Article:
Lost (11)

Up in the attic in an abandoned house in a neighborhood called Desire sits an antique wooden chest with brass hinges and a steel lock. The key to the lock left with the tenent, after the destruction of the flood the tenent never returned.

Some speculated that the old man moved in with family in Texas, others believed he would never leave his family home and Katrina washed him away. If anyone had bothered they would have found that the waterline did not reach the attic, but only to the top of the second floor. If anyone had the time or resources they would have found that the attic held not only a treasure chest of ten generations of costumes, photos, and heritage of life in New Orleans from the days of tribes and slaves, but also the skeletal remains of the Water Chief.

The Fire Chief had begged his brother Chief to secure his flamboyant orange, yellow and red feathered ceremonial costume from the coming flood, if anyone could do it it would be the Water Chief. The two men exchanged hugs and blessings and the Fire Chief headed to Baton Rouge while the Water Chief walked upstairs to his attic to the chest of memories. After folding both of their Chieftian vestments with care the great man sat down next to the chest and closed his eyes. He prayed for his brothers, he prayed for his tribe, he prayed for his city, but he did not pray for himself. He was the Water Chief, and he both accepted and was honored that he should die in water.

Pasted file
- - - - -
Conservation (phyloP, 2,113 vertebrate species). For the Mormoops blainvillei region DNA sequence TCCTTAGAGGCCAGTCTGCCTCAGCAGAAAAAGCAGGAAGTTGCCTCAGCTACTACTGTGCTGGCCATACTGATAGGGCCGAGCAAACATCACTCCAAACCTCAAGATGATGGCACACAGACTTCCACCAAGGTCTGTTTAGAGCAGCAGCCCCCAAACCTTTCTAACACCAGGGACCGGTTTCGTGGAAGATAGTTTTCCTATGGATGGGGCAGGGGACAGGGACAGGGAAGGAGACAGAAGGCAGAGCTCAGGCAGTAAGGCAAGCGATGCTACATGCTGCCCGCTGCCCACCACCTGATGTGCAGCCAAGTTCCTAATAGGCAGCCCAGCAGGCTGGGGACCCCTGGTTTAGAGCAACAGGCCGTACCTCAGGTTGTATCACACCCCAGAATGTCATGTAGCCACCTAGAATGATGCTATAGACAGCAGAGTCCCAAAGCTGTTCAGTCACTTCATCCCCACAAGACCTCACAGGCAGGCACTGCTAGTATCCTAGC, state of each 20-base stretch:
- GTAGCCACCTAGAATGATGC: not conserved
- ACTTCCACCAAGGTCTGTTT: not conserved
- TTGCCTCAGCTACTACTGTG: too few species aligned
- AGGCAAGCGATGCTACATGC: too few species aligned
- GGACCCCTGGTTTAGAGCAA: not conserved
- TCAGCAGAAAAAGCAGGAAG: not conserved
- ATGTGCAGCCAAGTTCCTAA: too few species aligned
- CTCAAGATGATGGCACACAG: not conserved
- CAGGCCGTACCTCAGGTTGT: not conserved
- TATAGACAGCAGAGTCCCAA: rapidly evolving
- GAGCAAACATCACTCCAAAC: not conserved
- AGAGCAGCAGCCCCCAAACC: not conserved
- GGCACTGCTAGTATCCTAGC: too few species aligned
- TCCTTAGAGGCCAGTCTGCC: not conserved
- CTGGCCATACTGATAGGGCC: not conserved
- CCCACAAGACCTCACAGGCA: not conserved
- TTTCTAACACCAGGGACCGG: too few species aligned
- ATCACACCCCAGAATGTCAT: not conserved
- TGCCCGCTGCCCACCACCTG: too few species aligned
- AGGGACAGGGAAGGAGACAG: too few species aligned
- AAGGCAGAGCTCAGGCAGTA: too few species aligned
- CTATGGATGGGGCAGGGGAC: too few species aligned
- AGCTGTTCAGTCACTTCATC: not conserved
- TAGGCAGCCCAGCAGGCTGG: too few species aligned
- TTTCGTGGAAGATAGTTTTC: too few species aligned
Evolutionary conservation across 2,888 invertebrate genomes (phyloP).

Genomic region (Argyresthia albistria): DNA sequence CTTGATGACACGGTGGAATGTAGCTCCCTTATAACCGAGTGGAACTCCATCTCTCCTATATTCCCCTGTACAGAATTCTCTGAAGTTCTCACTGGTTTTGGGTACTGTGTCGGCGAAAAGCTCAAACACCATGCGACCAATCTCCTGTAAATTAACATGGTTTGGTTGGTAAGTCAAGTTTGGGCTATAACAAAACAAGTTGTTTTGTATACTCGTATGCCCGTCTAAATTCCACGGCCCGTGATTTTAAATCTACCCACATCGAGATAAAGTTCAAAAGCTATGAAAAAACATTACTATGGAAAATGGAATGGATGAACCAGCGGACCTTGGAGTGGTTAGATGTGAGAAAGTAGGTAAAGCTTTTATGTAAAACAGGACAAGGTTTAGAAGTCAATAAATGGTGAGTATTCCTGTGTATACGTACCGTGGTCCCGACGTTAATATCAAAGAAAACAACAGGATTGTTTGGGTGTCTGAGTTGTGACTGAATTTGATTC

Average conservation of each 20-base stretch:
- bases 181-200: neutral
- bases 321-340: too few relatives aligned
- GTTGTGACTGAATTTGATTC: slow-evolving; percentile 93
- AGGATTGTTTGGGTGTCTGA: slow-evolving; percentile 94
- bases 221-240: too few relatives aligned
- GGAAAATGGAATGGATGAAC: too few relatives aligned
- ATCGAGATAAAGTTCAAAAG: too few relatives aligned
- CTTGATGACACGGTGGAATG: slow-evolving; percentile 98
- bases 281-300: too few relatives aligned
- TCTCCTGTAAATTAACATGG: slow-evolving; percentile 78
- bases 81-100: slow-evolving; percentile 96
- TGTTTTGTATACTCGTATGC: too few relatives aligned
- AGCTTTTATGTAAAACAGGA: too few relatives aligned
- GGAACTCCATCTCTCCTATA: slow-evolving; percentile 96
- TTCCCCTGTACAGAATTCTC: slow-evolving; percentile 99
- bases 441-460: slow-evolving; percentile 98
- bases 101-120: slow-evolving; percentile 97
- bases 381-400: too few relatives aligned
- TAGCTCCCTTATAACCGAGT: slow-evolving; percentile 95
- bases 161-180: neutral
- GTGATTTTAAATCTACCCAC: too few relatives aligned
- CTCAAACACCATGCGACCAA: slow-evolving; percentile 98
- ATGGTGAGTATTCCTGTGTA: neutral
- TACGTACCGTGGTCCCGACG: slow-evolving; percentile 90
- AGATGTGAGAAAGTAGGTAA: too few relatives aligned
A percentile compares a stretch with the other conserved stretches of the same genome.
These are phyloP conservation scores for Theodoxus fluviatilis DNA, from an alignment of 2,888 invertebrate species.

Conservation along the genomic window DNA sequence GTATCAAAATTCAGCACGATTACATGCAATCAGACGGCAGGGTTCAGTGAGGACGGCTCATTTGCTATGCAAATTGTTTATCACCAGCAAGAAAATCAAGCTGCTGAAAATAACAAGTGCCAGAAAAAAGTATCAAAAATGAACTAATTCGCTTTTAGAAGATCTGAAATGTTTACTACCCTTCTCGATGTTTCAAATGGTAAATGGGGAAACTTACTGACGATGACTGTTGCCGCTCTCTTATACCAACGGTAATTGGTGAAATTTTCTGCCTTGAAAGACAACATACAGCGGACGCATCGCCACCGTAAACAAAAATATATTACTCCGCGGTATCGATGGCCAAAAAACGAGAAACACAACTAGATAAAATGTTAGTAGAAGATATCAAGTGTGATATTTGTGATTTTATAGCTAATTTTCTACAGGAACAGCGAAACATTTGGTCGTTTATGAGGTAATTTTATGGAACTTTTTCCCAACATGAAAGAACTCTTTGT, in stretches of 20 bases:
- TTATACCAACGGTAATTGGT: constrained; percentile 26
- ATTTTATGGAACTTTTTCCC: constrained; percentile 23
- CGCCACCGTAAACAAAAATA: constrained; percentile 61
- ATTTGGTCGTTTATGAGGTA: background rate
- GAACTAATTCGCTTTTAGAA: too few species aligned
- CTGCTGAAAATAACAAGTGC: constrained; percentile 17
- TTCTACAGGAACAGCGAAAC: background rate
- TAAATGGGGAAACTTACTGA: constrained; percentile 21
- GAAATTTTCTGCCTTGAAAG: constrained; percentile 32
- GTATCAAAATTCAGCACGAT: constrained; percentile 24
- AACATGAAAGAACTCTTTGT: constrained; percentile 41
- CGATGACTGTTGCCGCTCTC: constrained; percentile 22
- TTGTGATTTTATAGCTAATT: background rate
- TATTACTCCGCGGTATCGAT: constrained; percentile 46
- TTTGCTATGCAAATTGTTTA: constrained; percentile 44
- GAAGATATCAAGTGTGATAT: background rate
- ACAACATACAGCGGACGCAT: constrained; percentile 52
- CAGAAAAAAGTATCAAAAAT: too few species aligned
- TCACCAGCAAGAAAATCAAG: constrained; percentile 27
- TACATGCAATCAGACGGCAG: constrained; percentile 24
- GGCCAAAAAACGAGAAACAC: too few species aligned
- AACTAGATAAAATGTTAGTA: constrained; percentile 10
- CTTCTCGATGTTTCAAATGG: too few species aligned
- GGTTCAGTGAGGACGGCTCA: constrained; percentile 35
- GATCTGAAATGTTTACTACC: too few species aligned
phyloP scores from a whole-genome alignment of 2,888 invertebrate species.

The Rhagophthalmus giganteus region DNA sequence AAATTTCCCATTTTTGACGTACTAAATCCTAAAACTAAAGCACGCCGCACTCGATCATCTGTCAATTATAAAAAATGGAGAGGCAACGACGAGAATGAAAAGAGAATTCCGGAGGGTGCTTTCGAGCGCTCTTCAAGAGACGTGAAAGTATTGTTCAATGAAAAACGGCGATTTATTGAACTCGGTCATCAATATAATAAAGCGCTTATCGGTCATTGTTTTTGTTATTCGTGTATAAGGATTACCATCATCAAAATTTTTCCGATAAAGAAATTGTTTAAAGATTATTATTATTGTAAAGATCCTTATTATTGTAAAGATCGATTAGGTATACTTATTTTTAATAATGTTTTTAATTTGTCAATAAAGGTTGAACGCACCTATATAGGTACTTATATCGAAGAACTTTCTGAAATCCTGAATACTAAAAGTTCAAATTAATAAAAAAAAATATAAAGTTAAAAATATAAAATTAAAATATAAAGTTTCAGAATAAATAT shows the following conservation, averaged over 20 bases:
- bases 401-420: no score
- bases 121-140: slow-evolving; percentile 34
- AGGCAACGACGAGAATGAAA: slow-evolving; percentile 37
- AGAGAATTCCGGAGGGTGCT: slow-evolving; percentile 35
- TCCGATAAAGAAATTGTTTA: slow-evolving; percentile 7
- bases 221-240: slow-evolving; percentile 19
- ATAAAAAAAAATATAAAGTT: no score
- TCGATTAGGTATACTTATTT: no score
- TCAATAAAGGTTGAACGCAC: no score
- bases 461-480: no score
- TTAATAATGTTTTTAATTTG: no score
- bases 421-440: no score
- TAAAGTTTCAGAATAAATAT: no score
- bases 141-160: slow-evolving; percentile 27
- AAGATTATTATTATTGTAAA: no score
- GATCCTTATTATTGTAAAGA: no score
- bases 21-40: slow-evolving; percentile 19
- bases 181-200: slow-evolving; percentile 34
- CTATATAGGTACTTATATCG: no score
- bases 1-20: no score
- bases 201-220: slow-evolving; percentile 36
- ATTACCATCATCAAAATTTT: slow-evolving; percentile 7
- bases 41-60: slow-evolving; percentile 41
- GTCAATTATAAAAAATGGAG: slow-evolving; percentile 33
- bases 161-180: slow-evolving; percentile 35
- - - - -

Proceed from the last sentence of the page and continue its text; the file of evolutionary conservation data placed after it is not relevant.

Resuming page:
The man running the bulldozer laughed at the term “Desire”, from his side it didn’t look like anyone would ever desire this neighborhood again. He put on his pair of yellow gloves and began moving the controls that would tear down and destroy the houses that had been condemned and his metal beast chewed through everything in it’s path.

The sacred chest and the remains of a great Chief were chewed up and spit out into a pile of debris, their magic and legend lost forever to the generations yet to come.

In a nearby swamp an ancient alligator rose up from the water and roared a cry of pain.


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